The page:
Exploring Battleship Cove in Fall River
It’s a familiar blur as you speed across the Braga Bridge, but a visit to Battleship Cove makes a fascinating detour.
“Hold fast for impact.” You’re trained for this, but you never quite believed the moment would come. A torpedo is zeroing in, and you’re an engineer working down in the belly of a battleship, a.k.a. the target zone. You’re in foreign waters, far from home, and it’s 1942, when snail mail is the main means of communication.
There’s no chance of doling out goodbyes to loved ones. All you can do is wait.
How would you feel in that moment?
It’s a question often posed to visitors of the USS Massachusetts, one of the main attractions of Battleship Cove in Fall River. It’s a question asked of me when I come aboard the World War II battleship docked beside the Braga Bridge along the banks of the Taunton River on a blustery Wednesday afternoon. But not right away: Elizabeth York, the Cove’s director of collections, and Joshua Bell, its education manager, show me around the ship and tell me a little bit about her history first.
Built at the Fore River Shipyard in Quincy, Massachusetts, the USS Massachusetts — nicknamed “Big Mamie” by the crew — was launched on September 23, 1941, and later delivered to the Boston Navy Yard in April of 1942. She was originally designed to hold around 1,800 men, but by the height of the war she accommodated up to 2,300 (around 800 of whom were tasked with operating the ship’s seven gunnery divisions, alone).
But just who were these guys? “They were Navy men from all over the country,” says York. “But, in the initial crew, there were a certain number from Massachusetts. They enlisted in the Navy after working in Fore River Shipyard, specifically to serve on this ship because they had helped build her.”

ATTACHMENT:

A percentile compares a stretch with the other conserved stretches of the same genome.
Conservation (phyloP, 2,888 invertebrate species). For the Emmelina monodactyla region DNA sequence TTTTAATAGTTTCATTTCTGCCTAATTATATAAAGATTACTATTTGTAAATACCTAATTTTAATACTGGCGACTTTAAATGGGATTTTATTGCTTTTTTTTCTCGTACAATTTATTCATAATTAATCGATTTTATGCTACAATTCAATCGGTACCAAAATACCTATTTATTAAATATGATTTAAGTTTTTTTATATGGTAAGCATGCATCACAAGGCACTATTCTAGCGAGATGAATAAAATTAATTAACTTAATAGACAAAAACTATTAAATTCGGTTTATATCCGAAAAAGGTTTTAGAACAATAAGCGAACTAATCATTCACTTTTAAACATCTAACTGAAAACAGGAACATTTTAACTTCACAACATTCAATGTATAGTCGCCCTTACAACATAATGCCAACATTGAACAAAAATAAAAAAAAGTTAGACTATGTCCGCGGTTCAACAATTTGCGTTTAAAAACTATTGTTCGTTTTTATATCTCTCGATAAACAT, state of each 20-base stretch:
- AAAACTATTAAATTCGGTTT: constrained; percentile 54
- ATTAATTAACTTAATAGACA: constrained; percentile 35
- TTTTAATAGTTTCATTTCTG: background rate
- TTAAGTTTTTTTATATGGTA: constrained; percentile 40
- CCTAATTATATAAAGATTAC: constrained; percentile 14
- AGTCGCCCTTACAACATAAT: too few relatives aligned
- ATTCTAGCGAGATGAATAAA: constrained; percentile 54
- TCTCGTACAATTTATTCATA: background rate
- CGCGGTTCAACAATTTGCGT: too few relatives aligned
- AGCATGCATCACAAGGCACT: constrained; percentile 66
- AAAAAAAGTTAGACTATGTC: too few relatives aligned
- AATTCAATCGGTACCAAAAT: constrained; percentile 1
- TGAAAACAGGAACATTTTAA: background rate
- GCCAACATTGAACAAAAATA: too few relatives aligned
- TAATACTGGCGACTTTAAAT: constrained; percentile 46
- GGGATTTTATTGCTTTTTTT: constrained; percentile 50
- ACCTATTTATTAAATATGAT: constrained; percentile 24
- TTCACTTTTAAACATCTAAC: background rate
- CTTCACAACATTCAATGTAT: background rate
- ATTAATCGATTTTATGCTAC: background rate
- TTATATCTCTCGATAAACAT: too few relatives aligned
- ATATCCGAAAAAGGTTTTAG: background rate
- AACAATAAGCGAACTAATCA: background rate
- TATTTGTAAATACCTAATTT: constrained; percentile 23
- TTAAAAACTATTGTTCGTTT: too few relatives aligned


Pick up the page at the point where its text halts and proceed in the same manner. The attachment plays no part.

This meant that many of these Massachusetts men actually weren’t regular able seamen, but rather specialized tradesmen like metalsmiths, pipefitters or carpenter’s mates. Their familiarity with the vessel came in handy when she was going through her sea trials before being commissioned and first operated out of Casco Bay, Maine. Then, in late October of 1942, Big Mamie was sent over to the Mediterranean to be part of Operation Torch, the United States invasion of North Africa.
“The Naval Battle of Casablanca was the first engagement that the ship was involved in,” says York. “She fired upon the French battleship, Jean Bart, and she was also credited with helping sink two destroyers, two merchant ships and a floating dry-dock. The ship had 800 of her sixteen-inch shells on board, and she fired 786 of them — a pretty good number. It was really the first test that the battleship was put through, and she passed with flying colors.”
She didn’t go completely unscathed, however: During the battle, the USS Massachusetts was hit three times. That scenario from the beginning of this article? It’s a firsthand account taken from an oral history preserved aboard the ship. It turns out, the engineer and his fellow crew members made it through just fine. In fact, the ship’s captain was able to turn the ship and avoid not one, but three oncoming missiles all together. The three hits were from smaller rounds that, fortunately, struck parts of the ship that were unoccupied at the time and caused relatively minor damage.